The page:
New Club Will Facilitate Friendships Through Mentoring Program for Transfer Students
While colleges and universities offer a variety of services to transfer students, starting this fall, the University’s transfer club will now supply incoming transfers with the most essential asset of all, a friend.
The University Transfer Student Connection Club is developing a student-run mentor program to help new transfer students connect with one another to provide a smoother transition. The program is currently in the early stages of development and is expected to be implemented by fall 2013.
“We wanted to start this to show everybody that our school understands how transfer students may feel being new students and possibly not knowing anybody, or even much about campus life,” said Jessica Deigert, co-founder and president of the Transfer Student Connection Club.
“A more established transfer student will be paired up with a newer transfer student, based on major and/or if they come from the same college, or are possibly out-of-state as well,” said Deigert. “It is a great way to make an immediate friend and have somebody not only to hang out with, but to give you advice.”
The program was created by Jean-Marie Delao, club advisor, who collaborated with Deigert and Lauren DeSantis, club co-founder and president, this past September. The idea of the program came about during the initial proposal for the club last fall.
“I think giving a new transfer student the opportunity to have a peer mentor that has successfully been through the process of transferring into Monmouth is a very effective way of helping that new student transition smoothly and successfully,” said Delao.
DeSantis said that mentors will be paired with newer transfers by their major. “We tossed around ideas by region, school, etc., but it’s essentially better to do it by major,” said DeSantis. “Somebody who is a psychology student wouldn’t benefit as well by having me as their mentor because I don’t know much about psychology since I’m a business major.”
“Other preferences a student may have will also be considered. For instance, if an international transfer would prefer an international mentor, then the club could possibly pair the student with an international student active in the club,” said Delao.
Delao continues, “There’s nothing set in stone.” The club will seek input from the students to determine the most effective method for the program.
In developing the program, DeSantis received input from students going into college or transferring. Some suggestions she received include monthly lunch meetings with mentors as well as campus tours led by mentors that will show new students the campus.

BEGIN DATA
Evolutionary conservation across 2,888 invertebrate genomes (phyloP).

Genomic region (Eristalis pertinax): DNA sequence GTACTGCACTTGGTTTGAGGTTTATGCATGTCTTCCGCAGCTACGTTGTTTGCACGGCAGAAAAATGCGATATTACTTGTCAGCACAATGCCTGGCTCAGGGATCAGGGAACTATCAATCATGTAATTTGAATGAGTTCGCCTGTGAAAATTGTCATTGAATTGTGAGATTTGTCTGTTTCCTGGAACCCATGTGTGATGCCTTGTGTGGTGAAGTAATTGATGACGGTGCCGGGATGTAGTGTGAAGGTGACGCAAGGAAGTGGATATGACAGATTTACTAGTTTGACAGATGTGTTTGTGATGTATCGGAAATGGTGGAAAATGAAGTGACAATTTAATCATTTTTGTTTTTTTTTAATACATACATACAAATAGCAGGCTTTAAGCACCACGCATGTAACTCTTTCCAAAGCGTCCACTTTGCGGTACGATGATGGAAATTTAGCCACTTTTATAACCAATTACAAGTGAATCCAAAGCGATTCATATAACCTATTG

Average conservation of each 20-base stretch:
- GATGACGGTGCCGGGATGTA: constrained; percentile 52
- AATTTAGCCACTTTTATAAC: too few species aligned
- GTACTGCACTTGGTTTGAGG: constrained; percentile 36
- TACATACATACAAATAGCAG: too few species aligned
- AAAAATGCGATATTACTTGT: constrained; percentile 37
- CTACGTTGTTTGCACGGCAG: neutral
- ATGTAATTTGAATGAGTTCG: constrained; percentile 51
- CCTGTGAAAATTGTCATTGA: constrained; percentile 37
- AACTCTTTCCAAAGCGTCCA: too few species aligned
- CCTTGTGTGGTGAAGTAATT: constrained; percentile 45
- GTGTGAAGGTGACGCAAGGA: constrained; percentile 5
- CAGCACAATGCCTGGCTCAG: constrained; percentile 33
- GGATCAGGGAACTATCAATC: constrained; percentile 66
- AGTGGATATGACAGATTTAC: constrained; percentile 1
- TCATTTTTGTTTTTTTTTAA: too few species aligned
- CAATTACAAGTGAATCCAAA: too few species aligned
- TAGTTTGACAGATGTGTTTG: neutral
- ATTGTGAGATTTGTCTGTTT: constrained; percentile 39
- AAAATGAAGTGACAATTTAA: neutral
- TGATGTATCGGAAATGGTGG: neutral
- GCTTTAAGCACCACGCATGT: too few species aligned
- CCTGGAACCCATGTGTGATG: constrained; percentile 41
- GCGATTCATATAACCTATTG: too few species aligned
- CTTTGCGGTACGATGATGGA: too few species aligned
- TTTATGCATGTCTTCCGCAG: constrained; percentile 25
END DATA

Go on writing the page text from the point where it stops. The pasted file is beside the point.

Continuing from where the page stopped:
“It’s important to note that this is going to be an informal program associated with and run by the club,” said Delao, “adding that mentors will not receive payment and that there are no plans for structured, regulated meetings between students and mentors.”
The Transfer Student Connection Club was created by Deigert and DeSantis after meeting at a pizza party held by Transfer Services on September 19, 2012. The students pitched the club to the Student Government Association in January this year. The club was approved February 4 and currently has 20 members.
DeSantis explained that she wished she had a club or mentor program available to her during her transfer experience this past fall. Following a negative experience at her previous institution, DeSantis did not expect to transfer to the University. She explained she had a difficult time adjusting during her first semester. Once she began to make friends, things became more enjoyable.
Shane Hueth, University transfer student, said, “Having a transfer mentor would’ve probably allowed me to ease into the MU ‘culture’ a bit more quickly and easily, just based on the fact that I would have known when events were occurring and things of that nature.”
Rutgers University currently has a mentor program for transfer students. According to the Rutgers School of Arts and Sciences (SAS) website, the program currently features 36 student mentors who participate in programs and seminars planned by the SAS Transfer Center.
However, Delao said the mentor program in development by the University’s transfer club will differ significantly from Rutgers. The Rutgers program is run by administrators, while the University program will be run by students in the club.
Jean Judge, associate dean for Support Services and Articulation, urges students not to underestimate the support that faculty can offer to transfers. Judge is a previous transfer student, she explained that the encouragement she received from faculty members helped as she adjusted to her new school while simultaneously raising a family. Judge concluded that many transfers are unique and desire different levels of mentoring and guidance.
Delao explained that because of the economy, many colleges and universities could anticipate more transfer students than ever before. The fall 2011 semester at the University saw the greatest number of transfers in University history at approximately 365.
Ultimately, Delao believes that the most important thing transfers will gain from this experience is a friendly connection to all that the University has to offer students.